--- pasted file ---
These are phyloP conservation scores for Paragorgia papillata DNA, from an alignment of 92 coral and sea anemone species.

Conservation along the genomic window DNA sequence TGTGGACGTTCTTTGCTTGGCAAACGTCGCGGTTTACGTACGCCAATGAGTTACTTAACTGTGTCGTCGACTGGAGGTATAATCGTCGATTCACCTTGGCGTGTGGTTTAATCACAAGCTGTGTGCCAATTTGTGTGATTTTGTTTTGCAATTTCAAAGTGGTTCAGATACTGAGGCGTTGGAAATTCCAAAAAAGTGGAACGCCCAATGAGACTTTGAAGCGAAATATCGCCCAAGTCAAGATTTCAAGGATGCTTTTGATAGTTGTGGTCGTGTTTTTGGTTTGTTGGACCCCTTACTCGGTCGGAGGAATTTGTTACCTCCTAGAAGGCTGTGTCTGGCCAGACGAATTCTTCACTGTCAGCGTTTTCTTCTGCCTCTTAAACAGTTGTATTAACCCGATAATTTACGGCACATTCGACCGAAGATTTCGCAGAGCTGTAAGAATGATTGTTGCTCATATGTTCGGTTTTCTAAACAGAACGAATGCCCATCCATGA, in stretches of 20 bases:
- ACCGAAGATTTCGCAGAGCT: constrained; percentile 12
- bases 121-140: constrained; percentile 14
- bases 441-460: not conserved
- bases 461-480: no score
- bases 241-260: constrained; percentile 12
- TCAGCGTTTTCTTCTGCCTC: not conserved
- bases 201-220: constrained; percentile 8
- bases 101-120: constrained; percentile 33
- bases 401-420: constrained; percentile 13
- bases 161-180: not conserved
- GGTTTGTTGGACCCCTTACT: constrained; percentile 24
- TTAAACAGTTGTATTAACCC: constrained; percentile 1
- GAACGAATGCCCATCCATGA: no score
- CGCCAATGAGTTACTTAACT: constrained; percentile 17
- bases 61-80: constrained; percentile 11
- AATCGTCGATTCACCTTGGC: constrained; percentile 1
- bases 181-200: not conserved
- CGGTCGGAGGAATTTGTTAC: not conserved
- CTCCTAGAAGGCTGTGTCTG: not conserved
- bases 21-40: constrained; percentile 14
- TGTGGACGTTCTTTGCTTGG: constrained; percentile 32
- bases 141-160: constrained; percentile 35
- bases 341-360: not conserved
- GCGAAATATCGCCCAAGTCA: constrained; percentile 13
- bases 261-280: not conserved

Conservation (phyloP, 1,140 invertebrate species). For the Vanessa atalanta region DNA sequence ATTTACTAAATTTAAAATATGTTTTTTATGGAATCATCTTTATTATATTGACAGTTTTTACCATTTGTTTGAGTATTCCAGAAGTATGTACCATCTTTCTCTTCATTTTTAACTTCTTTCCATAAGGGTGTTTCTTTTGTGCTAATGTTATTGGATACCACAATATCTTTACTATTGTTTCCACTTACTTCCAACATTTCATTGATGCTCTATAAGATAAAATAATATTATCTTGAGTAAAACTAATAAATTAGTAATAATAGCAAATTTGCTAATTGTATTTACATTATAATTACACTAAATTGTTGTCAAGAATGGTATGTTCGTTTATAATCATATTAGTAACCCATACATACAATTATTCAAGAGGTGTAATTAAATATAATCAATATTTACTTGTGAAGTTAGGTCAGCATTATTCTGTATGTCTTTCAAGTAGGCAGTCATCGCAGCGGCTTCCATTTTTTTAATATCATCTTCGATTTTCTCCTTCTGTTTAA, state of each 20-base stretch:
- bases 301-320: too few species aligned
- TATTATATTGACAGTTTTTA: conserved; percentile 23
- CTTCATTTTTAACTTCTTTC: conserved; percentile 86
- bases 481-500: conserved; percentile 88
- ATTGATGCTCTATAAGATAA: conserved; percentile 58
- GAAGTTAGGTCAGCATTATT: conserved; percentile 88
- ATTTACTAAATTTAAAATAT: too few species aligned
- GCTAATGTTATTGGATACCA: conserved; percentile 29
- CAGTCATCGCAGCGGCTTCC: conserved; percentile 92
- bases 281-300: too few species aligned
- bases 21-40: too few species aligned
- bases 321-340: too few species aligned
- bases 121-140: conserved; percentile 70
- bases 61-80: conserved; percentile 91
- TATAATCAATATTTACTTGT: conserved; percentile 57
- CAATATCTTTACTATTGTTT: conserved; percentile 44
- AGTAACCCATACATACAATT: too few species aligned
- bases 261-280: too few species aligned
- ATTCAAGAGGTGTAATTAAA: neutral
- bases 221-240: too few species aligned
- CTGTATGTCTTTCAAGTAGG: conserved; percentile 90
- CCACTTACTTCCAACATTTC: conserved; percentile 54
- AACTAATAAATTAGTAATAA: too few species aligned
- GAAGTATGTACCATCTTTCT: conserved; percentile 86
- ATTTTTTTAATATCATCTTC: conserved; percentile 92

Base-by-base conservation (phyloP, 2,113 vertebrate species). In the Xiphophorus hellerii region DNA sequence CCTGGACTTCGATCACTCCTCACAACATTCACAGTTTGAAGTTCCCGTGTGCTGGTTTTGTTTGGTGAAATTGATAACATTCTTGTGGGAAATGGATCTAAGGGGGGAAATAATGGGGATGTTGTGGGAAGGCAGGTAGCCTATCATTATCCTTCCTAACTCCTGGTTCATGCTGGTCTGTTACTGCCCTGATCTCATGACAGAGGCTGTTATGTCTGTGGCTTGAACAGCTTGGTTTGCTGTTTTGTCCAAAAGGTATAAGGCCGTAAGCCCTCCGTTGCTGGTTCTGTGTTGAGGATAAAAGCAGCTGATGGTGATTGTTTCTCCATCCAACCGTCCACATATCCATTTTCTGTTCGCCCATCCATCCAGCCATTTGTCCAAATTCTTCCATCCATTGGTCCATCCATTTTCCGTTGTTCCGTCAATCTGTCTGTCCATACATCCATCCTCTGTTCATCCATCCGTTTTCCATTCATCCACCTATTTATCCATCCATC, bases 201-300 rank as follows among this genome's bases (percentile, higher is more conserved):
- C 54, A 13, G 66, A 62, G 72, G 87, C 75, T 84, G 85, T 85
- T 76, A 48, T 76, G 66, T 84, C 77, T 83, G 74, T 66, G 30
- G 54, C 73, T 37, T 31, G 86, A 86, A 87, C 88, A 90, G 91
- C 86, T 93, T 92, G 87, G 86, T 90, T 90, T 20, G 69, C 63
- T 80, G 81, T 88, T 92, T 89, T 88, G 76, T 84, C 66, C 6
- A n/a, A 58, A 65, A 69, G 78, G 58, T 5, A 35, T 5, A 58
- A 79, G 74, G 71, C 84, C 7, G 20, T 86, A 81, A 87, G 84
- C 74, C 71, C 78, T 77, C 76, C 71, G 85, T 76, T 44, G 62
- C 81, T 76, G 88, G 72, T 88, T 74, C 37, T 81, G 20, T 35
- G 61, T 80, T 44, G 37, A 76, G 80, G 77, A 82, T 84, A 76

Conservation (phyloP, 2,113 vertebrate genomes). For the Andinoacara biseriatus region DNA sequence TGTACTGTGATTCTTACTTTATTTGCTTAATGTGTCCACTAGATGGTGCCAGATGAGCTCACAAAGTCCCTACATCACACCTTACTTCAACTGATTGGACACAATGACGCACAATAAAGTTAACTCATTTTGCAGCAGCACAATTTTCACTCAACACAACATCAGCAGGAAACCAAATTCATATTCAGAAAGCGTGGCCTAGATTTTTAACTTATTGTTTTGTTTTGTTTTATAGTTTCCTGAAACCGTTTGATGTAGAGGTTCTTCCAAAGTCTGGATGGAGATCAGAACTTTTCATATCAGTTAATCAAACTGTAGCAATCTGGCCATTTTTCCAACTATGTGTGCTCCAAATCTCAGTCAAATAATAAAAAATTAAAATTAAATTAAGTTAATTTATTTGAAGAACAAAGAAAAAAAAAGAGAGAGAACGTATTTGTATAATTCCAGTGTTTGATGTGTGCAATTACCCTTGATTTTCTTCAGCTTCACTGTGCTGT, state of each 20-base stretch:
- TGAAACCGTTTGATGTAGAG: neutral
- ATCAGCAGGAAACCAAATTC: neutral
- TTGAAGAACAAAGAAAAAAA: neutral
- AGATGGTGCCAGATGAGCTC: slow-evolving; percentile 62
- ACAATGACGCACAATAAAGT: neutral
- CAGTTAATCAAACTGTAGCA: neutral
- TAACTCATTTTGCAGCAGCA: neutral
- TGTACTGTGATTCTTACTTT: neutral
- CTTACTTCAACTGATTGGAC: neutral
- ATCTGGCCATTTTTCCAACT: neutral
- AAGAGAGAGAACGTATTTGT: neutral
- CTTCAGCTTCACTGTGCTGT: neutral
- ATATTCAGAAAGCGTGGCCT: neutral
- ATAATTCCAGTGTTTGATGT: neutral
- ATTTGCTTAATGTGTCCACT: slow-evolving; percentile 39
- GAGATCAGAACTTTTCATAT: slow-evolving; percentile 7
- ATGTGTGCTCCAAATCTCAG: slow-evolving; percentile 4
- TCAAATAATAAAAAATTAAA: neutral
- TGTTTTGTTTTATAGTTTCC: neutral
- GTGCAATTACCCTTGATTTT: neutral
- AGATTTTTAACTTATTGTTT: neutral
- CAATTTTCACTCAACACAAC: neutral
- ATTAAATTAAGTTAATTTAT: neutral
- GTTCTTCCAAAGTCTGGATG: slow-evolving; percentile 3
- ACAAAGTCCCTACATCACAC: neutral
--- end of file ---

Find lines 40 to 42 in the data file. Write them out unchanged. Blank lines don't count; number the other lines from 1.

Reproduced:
- bases 321-340: too few species aligned
- bases 121-140: conserved; percentile 70
- bases 61-80: conserved; percentile 91